The rapid development of safe and effective vaccines has helped bring the pandemic under control. However, with the rise of variants and an uneven global distribution of vaccines, COVID-19 is a disease we will have to manage for some time.
Antiviral drugs that target the way the virus replicates may be the best option for treating outbreaks of COVID-19 in unvaccinated and under-vaccinated populations.
Using the Canadian Light Source (CLS) at the University of Saskatchewan, researchers from the University of Alberta (U of A) have isolated some promising inhibitors that could be used to treat COVID-19 infections. The scientists used the synchrotron remotely during the facility’s special COVID-19 call for proposals, an initiative created to support research to help fight the pandemic.
The team’s findings have been recently published in the European Journal of Medicinal Chemistry.
“With the help of the CLS, and the multiple teams here at the U of A, including the our lab and the Young lab in the Department of Biochemistry, Vederas lab in the Department of Chemistry, and Tyrrell team in Medical Microbiology and Immunology Department, we've been very efficient at developing a group of inhibitors that is very promising,” said Joanne Lemieux, a professor at the U of A.
The synchrotron creates light millions of times brighter than the sun that helps researchers to find very detailed information about their samples. Lemieux and colleagues used the CMCF beamline at the CLS to search for molecules that could stop SARS-CoV-2 — the virus that causes COVID-19 — from replicating inside human cells.
The team found inhibitors that target a special kind of protein called a protease, which is used by the virus to make more copies of itself. Proteases act like an axe and help the virus chop up large proteins. Without this protein, the virus would be unable to multiply and harm human health.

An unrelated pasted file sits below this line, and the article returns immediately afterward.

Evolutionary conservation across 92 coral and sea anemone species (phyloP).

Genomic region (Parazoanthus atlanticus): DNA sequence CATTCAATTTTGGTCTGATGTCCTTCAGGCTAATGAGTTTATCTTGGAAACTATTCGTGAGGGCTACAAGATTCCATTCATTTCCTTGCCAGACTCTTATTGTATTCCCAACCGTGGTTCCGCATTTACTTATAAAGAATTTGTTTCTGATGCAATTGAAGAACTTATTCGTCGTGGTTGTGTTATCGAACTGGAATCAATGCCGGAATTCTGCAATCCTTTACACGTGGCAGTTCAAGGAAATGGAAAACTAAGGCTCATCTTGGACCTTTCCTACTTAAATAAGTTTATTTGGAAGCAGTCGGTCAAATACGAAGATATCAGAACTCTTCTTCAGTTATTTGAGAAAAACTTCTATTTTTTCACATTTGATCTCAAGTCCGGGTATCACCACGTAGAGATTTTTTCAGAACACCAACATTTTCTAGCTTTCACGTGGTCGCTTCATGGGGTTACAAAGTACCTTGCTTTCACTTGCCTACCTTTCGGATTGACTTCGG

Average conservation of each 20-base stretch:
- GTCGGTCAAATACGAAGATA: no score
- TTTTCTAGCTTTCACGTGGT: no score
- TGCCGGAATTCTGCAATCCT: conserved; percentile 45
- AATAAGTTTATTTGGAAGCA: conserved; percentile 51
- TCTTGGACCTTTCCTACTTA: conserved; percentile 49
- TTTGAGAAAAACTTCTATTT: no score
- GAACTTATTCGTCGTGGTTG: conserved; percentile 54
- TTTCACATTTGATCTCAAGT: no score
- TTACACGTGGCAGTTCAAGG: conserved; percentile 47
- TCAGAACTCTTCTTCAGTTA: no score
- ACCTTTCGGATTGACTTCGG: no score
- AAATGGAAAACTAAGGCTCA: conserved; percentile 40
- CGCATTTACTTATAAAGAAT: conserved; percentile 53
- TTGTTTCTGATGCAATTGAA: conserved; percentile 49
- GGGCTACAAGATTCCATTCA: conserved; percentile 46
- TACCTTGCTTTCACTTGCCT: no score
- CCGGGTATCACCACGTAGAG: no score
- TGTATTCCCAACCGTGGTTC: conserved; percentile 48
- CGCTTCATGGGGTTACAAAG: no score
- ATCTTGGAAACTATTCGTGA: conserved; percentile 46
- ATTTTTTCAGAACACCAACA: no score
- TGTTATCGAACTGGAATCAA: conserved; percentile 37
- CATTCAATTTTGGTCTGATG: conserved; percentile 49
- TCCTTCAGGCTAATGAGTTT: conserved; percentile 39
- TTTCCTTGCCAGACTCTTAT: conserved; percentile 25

“One of the inhibitors that we used as our benchmark starting point was one that was developed to treat a feline coronavirus,” Lemieux said. “This was not an optimal inhibitor given the dosage for humans, which is why new derivatives needed to be made in order to provide patients with a lower dosage.”
While SARS-CoV-2 and its cousins SARS and MERS cause serious respiratory diseases, coronaviruses are also responsible for a wide range of illnesses in humans and animals. Lemieux stated that the proteases are very similar among the different coronaviruses.
“It's likely that any antiviral that is developed for one coronavirus would also be a broad specificity inhibitor that could treat a variety of coronavirus infections, including those found in animals,” Lemieux said.
Over the past decade, oral antiviral medication has become more accessible to patients in need. There are oral protease inhibitors that treat and manage symptoms for diseases like HIV and Hepatitis C. This research team wants to help make SARS-CoV-2 inhibitors available in a pill form, which would make it easier to treat COVID-19.
Lemieux’s team is not alone in their quest for antivirals that will help treat diseases like COVID-19. Pfizer, the pharmaceutical company behind the successful mRNA vaccine, is moving its antivirals to stage one clinical trials. Lemieux sees this as a sign that her group has been headed in the right direction.
“With many people working around the world developing antivirals targeting proteases, there is very likely to be one or more antivirals on the market,” Lemieux said. “This would enable ease of accessibility for people around the world, especially in regions or populations where vaccines are not an option.”
Without the help of the synchrotron, Lemieux says their research would be incomplete. CLS technology allows scientists to visualize how drug candidates work at the molecular level. “It’s crucial in optimizing drug development,” she said.
“The personnel at CLS have been extremely helpful, especially during the pandemic when things had to be conducted remotely. It's wonderful to have this facility here in Canada, enhancing the international reputation of Canadian research,” Lemieux said.
Photo: Joanne Lemieux, a researcher from the University of Alberta, is using the Canadian Light Source synchrotron in Saskatoon to search for molecules that could stop SARS-CoV-2 — the virus that causes COVID-19 — from replicating inside human cells.